This strategy won’t fly…
Summary: The EFF proposes limiting the number of software patents by making them more like copyrights, but that is not the right solution
THE EFF, whose work we respect and appreciate, recently promised to crack down on software patents, but its strategy seems a tad misguided again (like the patent-busting initiative). The EFF wants software patents to include working code, as one article puts it and here are several more articles:
Reform may be on the horizon for software patents in the United States as lobby groups seek to tighten up the criteria for successful applications.
Software patents are aimed at promoting research and development, but the process of registering and protecting patents have become embroiled in controversy over the last decade.
At the heart of the matter are so-called “patent trolls” that do not create products or services, but claim to own the right to the intellectual property behind them in order to sue companies for millions of dollars or force them to take up licensing and royalty deals.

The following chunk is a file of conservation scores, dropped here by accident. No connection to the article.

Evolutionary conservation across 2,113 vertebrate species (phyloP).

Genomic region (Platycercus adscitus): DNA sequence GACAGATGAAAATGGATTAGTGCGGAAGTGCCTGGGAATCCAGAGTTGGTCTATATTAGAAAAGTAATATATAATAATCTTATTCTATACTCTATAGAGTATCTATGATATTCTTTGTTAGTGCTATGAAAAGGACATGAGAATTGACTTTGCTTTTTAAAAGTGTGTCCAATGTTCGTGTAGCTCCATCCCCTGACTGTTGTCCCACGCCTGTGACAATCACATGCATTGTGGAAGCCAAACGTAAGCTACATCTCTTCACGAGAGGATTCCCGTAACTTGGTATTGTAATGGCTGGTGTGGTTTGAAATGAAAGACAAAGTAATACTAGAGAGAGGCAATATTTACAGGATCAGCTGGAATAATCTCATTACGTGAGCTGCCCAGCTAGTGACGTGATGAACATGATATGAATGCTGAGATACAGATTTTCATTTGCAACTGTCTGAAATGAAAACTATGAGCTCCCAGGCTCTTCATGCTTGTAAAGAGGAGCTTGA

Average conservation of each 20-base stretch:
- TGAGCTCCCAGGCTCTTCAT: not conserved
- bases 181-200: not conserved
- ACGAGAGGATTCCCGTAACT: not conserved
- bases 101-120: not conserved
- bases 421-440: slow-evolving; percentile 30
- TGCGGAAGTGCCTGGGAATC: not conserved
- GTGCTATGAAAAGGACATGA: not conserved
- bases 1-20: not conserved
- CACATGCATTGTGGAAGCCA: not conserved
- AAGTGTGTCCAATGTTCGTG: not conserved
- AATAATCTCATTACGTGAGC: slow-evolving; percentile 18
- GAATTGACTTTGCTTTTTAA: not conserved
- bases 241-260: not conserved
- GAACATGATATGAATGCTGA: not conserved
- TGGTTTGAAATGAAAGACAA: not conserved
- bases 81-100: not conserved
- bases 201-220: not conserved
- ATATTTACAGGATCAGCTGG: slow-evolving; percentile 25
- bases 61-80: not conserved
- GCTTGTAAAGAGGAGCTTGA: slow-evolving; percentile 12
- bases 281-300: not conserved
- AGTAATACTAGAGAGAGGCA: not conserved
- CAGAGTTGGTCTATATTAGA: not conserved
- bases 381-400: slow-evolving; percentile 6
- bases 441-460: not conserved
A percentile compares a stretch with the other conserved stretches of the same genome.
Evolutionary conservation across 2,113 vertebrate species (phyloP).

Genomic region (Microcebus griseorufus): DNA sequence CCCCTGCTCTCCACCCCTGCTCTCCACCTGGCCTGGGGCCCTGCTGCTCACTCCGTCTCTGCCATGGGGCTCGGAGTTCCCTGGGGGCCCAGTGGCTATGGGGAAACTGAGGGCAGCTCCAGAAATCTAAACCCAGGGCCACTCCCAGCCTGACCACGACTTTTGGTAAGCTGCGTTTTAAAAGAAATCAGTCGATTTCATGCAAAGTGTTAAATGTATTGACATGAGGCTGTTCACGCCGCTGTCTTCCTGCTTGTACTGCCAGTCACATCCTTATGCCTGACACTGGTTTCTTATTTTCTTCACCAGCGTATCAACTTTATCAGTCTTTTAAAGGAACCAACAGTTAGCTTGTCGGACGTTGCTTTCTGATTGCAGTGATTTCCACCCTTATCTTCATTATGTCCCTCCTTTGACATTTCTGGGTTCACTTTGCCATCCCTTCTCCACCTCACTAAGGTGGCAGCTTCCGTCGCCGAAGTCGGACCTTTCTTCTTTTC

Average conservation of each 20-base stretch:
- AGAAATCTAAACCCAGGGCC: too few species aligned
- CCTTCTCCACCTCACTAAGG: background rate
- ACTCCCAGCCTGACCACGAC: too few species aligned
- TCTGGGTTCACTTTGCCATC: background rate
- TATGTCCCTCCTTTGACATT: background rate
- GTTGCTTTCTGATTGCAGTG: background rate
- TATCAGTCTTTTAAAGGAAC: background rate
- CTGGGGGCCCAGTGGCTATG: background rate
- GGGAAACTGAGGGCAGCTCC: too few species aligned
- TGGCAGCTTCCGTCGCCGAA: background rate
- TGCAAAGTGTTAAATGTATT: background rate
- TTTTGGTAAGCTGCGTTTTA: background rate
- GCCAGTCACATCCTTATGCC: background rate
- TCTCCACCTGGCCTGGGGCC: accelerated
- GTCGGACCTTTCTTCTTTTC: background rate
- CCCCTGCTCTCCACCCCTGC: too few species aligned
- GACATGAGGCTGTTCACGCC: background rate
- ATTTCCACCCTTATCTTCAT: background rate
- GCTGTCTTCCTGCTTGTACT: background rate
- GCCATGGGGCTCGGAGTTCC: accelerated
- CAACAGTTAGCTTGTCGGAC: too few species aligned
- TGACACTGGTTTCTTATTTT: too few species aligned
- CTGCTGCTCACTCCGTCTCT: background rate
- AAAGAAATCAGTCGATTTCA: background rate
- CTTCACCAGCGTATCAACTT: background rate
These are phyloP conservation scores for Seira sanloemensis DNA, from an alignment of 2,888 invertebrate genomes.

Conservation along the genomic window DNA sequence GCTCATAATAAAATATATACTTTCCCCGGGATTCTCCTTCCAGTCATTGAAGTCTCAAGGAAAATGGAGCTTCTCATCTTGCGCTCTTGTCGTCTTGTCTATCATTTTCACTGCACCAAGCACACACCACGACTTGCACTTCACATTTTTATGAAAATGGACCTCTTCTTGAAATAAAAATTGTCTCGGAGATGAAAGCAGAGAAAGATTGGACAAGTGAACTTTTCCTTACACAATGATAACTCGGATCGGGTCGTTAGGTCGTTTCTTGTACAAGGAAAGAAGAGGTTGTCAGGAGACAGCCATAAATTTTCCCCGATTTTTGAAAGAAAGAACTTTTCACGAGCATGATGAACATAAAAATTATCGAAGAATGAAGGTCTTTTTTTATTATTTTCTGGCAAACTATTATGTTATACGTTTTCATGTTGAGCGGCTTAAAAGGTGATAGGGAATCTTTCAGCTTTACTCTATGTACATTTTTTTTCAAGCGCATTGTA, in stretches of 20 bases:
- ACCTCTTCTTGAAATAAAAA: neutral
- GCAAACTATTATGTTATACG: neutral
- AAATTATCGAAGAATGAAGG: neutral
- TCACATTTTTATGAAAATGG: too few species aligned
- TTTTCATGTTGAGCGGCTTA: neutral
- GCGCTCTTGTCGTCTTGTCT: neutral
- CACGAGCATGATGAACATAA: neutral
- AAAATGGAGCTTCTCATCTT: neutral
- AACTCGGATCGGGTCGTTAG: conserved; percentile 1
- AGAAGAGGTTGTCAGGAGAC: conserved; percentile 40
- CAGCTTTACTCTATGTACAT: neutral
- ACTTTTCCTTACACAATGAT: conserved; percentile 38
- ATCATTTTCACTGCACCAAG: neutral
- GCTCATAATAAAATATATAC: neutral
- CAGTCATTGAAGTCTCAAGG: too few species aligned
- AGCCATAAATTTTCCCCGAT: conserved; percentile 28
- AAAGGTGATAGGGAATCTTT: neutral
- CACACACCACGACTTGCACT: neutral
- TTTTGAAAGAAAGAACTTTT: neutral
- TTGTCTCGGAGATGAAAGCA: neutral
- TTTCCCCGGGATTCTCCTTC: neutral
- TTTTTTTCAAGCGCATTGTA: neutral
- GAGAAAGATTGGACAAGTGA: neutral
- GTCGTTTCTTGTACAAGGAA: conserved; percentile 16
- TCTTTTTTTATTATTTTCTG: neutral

The idea seems to come only from Julie Samuels (not to be confused with Samuelson [1, 2, 3, 4]), whose idea we criticised last week. Her Twitter account describes her as “Staff Attorney and Mark Cuban Chair to Eliminate Stupid Patents” (not software patents).
This is what one gets when the front against software patents is made up of “legal” folks including notable law professors (i.e. glorified lawyers), whose plan is to tame software patents rather than just eliminate them all in one fell swoop. Richard Stallman suggested making existing patents as such un-weaponised, i.e. patents the holder simply cannot sue with, meaning that it’s about dissemination of ideas, credit, attribution, respect, etc.